In response to my post asking for questions to answer in my book reviews, bookchronicle asked me, “Did you find the book an engaging and quick read? Would you also consider it a well researched book?” My short answers are yes and yes. Pollan is a very engaging writer; I often did not want to put the book down, even when he was describing a feedlot or slaughtering chickens. I got the sense that he put a lot of time in to researching the things he writes about – and not just the sit in a library or at a computer kind of research. He actually bought a calf to follow it from birth to slaughter, he spent a week helping out at Polyface Farms, the self-sustaining organic farm, and he did his own hunting and gathering. He also presents many facts and numbers, all of which are backed up by a long list of references.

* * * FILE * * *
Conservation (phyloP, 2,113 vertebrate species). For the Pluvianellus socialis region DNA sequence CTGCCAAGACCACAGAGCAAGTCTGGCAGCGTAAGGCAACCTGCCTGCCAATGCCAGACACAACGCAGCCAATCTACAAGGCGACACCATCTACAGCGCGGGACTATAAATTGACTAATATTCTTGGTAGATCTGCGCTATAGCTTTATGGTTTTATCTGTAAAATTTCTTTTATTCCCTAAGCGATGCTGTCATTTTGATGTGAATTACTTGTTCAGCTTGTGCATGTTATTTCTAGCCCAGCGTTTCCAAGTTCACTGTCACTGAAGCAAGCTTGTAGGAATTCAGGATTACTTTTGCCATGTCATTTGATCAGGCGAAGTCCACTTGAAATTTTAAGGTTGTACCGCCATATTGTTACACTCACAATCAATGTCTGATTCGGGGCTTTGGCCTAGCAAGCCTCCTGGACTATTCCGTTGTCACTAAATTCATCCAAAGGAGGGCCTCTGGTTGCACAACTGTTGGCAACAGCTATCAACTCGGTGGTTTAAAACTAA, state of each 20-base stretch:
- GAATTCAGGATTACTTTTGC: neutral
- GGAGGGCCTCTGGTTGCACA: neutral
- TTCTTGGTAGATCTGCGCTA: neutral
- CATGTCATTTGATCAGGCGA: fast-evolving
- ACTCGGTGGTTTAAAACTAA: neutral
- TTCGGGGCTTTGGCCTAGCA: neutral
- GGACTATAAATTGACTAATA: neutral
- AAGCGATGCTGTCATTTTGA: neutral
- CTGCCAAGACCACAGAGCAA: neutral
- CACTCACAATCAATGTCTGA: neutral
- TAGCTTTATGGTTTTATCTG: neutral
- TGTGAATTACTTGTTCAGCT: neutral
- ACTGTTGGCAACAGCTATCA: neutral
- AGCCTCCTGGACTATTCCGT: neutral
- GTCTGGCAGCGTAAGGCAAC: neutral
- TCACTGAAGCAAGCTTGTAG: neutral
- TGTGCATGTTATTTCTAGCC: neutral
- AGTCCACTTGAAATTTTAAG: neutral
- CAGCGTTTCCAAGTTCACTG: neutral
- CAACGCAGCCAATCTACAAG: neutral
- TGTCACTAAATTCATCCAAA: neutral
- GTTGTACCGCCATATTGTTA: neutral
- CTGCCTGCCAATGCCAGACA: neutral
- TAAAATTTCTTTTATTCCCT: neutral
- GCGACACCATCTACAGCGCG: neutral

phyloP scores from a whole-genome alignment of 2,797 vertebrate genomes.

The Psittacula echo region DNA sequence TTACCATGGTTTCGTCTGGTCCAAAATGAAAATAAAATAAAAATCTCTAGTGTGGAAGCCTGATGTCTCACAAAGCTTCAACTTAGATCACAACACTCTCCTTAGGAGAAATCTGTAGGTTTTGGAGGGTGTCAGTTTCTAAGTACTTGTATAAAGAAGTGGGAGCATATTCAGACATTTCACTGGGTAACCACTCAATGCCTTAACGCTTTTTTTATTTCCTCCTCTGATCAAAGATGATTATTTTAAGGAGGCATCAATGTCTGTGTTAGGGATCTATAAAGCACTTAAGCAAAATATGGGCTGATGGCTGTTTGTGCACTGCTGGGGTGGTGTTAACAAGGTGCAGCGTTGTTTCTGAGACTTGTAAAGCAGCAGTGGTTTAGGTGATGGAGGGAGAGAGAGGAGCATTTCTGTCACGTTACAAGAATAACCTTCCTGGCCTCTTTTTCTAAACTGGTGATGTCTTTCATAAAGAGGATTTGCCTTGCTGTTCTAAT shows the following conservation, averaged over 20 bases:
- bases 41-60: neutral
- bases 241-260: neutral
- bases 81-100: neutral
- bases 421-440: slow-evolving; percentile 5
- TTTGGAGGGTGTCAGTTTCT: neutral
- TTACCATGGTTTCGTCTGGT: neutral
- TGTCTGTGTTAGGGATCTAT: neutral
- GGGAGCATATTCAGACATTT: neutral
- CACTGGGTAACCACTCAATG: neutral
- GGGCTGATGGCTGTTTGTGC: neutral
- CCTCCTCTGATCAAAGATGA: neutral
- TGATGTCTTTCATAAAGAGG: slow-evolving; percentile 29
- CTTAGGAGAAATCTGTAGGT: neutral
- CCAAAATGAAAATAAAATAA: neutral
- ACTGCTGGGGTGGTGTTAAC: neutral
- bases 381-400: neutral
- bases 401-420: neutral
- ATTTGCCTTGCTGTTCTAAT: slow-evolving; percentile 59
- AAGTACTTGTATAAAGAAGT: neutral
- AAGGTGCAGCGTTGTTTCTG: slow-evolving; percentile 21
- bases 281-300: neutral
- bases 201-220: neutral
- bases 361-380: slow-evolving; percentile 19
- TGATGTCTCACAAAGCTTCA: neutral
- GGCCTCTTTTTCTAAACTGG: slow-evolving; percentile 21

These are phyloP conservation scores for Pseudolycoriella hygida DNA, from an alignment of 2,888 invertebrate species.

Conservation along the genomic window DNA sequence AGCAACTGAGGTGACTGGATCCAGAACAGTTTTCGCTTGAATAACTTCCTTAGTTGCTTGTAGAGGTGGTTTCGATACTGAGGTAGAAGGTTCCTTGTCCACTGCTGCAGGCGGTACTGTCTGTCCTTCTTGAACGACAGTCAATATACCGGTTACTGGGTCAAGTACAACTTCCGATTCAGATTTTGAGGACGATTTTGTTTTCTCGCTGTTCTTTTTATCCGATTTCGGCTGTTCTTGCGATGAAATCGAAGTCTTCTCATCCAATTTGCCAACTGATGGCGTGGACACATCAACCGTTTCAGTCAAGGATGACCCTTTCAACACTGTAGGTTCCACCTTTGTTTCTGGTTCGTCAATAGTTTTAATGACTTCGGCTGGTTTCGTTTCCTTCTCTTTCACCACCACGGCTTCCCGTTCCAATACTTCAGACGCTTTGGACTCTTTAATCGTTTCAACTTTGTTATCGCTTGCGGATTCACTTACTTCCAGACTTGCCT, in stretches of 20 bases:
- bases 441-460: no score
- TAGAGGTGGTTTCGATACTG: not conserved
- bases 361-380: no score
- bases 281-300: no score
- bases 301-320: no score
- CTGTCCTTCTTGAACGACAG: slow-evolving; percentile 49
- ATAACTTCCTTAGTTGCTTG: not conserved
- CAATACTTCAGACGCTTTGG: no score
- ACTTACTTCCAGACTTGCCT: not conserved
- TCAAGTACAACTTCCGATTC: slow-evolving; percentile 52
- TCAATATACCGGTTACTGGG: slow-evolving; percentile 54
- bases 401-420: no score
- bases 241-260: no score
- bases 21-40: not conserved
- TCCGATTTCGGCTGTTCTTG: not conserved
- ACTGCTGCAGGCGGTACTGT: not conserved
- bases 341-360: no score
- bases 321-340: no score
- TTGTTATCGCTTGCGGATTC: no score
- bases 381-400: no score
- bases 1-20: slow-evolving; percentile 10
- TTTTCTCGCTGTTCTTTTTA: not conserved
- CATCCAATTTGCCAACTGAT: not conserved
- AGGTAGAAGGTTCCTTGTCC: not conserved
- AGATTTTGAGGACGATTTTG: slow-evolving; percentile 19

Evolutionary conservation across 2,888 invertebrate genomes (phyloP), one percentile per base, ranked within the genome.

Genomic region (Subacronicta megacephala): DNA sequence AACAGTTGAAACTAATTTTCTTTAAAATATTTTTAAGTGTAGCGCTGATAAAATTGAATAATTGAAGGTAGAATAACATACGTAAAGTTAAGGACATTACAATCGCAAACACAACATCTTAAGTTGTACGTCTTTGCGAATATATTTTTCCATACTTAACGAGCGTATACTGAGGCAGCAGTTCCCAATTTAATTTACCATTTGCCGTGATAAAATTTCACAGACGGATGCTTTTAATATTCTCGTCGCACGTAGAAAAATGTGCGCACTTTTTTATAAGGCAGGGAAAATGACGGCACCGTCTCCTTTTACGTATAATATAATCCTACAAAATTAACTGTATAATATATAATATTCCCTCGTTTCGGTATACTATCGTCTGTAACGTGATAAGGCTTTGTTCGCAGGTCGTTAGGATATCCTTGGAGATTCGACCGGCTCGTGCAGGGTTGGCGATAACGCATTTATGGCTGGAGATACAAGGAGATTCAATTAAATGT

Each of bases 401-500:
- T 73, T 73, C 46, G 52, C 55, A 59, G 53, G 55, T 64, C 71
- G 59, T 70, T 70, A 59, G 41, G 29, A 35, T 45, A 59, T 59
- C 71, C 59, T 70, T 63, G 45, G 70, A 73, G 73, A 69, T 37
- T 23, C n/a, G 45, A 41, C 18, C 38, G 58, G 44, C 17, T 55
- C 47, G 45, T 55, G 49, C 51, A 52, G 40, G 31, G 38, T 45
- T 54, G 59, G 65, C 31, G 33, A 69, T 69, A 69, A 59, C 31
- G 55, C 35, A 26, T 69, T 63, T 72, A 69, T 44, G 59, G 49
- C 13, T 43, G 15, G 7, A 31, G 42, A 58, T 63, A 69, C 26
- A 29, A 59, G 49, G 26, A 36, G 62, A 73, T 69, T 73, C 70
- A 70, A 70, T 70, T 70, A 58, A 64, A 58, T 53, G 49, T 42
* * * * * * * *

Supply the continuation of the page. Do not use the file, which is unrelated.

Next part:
Also in response to my previous post, bybee asked me, “Do you think Michael Pollan’s discussion about the way we deal with food is fair? Does he make good suggestions about how we should eat? Are these suggestions realistic, doable?” One of the things I particularly liked about The Omnivore’s Dilemma is that Pollan is not pushing a single agenda. I felt that it was very much an honest exploration of the troubling question of “what should I eat?” Many of his words are a presentation of his own experiences and thought processes as he examines and analyzes a particular aspect of food production and consumption. I feel that it is “fair” because it is ultimately about his one perspective, based on his research and experiences, and I felt that this came through in the writing. He also does not always give answers to the questions he asks – he does not present things as “this is the way we should eat,” but rather, “here are some of the ramifications of different choices about what to eat.” For example, one question is whether industrial organic is a positive thing or not. There is no easy answer to this question, and Pollan does not try to provide one.